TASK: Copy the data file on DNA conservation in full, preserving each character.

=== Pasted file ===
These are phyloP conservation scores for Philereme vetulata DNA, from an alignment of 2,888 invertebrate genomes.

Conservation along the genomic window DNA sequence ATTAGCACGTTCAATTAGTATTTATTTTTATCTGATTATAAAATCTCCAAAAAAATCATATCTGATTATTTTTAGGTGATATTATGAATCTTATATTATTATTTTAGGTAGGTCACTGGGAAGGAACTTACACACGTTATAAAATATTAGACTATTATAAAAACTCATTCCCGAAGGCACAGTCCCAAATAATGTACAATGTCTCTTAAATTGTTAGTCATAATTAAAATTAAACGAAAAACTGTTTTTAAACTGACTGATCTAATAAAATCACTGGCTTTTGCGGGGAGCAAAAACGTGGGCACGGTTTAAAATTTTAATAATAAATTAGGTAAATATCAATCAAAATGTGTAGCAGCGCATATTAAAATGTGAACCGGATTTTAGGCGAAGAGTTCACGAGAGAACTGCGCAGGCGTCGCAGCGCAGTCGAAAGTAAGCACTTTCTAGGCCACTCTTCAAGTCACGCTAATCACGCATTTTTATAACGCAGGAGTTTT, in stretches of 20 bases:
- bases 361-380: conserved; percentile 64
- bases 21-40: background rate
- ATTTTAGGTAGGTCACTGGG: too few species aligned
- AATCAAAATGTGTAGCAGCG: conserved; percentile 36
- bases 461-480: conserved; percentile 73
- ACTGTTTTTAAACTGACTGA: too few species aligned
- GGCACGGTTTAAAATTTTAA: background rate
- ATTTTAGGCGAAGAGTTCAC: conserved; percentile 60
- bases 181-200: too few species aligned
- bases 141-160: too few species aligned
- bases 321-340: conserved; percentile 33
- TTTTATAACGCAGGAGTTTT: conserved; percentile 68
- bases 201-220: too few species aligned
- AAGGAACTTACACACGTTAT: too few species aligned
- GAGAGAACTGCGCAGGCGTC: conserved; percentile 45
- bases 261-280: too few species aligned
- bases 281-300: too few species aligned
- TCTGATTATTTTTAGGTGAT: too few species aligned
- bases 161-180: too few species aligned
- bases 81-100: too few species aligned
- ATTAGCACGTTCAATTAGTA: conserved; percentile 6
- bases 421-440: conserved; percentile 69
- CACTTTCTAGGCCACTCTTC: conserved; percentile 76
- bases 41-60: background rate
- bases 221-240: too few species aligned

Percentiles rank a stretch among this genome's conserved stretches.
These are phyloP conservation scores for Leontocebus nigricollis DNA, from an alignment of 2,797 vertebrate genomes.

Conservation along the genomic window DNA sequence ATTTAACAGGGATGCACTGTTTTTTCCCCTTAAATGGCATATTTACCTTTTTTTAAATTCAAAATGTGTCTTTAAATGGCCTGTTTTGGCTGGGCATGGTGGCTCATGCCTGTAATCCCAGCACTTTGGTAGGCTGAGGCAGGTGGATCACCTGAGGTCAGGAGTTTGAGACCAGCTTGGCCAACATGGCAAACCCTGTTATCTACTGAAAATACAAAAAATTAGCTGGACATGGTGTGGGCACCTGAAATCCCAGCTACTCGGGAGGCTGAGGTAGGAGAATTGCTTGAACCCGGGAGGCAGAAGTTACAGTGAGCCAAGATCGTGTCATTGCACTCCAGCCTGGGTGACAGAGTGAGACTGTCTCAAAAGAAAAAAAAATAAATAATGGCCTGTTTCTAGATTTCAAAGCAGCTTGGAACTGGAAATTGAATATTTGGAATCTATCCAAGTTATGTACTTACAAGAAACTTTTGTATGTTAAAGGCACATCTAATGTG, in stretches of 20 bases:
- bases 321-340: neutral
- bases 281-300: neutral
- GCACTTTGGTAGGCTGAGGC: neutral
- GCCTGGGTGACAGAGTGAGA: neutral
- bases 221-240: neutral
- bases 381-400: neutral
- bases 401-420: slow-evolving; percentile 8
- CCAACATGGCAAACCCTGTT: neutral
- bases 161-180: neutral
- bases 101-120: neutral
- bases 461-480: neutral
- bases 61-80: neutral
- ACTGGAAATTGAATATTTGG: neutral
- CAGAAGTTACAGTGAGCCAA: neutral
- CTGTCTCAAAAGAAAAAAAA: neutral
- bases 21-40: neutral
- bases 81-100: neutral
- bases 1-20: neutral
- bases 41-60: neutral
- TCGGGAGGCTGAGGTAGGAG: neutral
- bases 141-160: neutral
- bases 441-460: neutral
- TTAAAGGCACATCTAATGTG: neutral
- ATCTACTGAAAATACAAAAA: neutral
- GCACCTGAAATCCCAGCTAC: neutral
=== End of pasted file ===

These are phyloP conservation scores for Philereme vetulata DNA, from an alignment of 2,888 invertebrate genomes.

Conservation along the genomic window DNA sequence ATTAGCACGTTCAATTAGTATTTATTTTTATCTGATTATAAAATCTCCAAAAAAATCATATCTGATTATTTTTAGGTGATATTATGAATCTTATATTATTATTTTAGGTAGGTCACTGGGAAGGAACTTACACACGTTATAAAATATTAGACTATTATAAAAACTCATTCCCGAAGGCACAGTCCCAAATAATGTACAATGTCTCTTAAATTGTTAGTCATAATTAAAATTAAACGAAAAACTGTTTTTAAACTGACTGATCTAATAAAATCACTGGCTTTTGCGGGGAGCAAAAACGTGGGCACGGTTTAAAATTTTAATAATAAATTAGGTAAATATCAATCAAAATGTGTAGCAGCGCATATTAAAATGTGAACCGGATTTTAGGCGAAGAGTTCACGAGAGAACTGCGCAGGCGTCGCAGCGCAGTCGAAAGTAAGCACTTTCTAGGCCACTCTTCAAGTCACGCTAATCACGCATTTTTATAACGCAGGAGTTTT, in stretches of 20 bases:
- bases 361-380: conserved; percentile 64
- bases 21-40: background rate
- ATTTTAGGTAGGTCACTGGG: too few species aligned
- AATCAAAATGTGTAGCAGCG: conserved; percentile 36
- bases 461-480: conserved; percentile 73
- ACTGTTTTTAAACTGACTGA: too few species aligned
- GGCACGGTTTAAAATTTTAA: background rate
- ATTTTAGGCGAAGAGTTCAC: conserved; percentile 60
- bases 181-200: too few species aligned
- bases 141-160: too few species aligned
- bases 321-340: conserved; percentile 33
- TTTTATAACGCAGGAGTTTT: conserved; percentile 68
- bases 201-220: too few species aligned
- AAGGAACTTACACACGTTAT: too few species aligned
- GAGAGAACTGCGCAGGCGTC: conserved; percentile 45
- bases 261-280: too few species aligned
- bases 281-300: too few species aligned
- TCTGATTATTTTTAGGTGAT: too few species aligned
- bases 161-180: too few species aligned
- bases 81-100: too few species aligned
- ATTAGCACGTTCAATTAGTA: conserved; percentile 6
- bases 421-440: conserved; percentile 69
- CACTTTCTAGGCCACTCTTC: conserved; percentile 76
- bases 41-60: background rate
- bases 221-240: too few species aligned

Percentiles rank a stretch among this genome's conserved stretches.
These are phyloP conservation scores for Leontocebus nigricollis DNA, from an alignment of 2,797 vertebrate genomes.

Conservation along the genomic window DNA sequence ATTTAACAGGGATGCACTGTTTTTTCCCCTTAAATGGCATATTTACCTTTTTTTAAATTCAAAATGTGTCTTTAAATGGCCTGTTTTGGCTGGGCATGGTGGCTCATGCCTGTAATCCCAGCACTTTGGTAGGCTGAGGCAGGTGGATCACCTGAGGTCAGGAGTTTGAGACCAGCTTGGCCAACATGGCAAACCCTGTTATCTACTGAAAATACAAAAAATTAGCTGGACATGGTGTGGGCACCTGAAATCCCAGCTACTCGGGAGGCTGAGGTAGGAGAATTGCTTGAACCCGGGAGGCAGAAGTTACAGTGAGCCAAGATCGTGTCATTGCACTCCAGCCTGGGTGACAGAGTGAGACTGTCTCAAAAGAAAAAAAAATAAATAATGGCCTGTTTCTAGATTTCAAAGCAGCTTGGAACTGGAAATTGAATATTTGGAATCTATCCAAGTTATGTACTTACAAGAAACTTTTGTATGTTAAAGGCACATCTAATGTG, in stretches of 20 bases:
- bases 321-340: neutral
- bases 281-300: neutral
- GCACTTTGGTAGGCTGAGGC: neutral
- GCCTGGGTGACAGAGTGAGA: neutral
- bases 221-240: neutral
- bases 381-400: neutral
- bases 401-420: slow-evolving; percentile 8
- CCAACATGGCAAACCCTGTT: neutral
- bases 161-180: neutral
- bases 101-120: neutral
- bases 461-480: neutral
- bases 61-80: neutral
- ACTGGAAATTGAATATTTGG: neutral
- CAGAAGTTACAGTGAGCCAA: neutral
- CTGTCTCAAAAGAAAAAAAA: neutral
- bases 21-40: neutral
- bases 81-100: neutral
- bases 1-20: neutral
- bases 41-60: neutral
- TCGGGAGGCTGAGGTAGGAG: neutral
- bases 141-160: neutral
- bases 441-460: neutral
- TTAAAGGCACATCTAATGTG: neutral
- ATCTACTGAAAATACAAAAA: neutral
- GCACCTGAAATCCCAGCTAC: neutral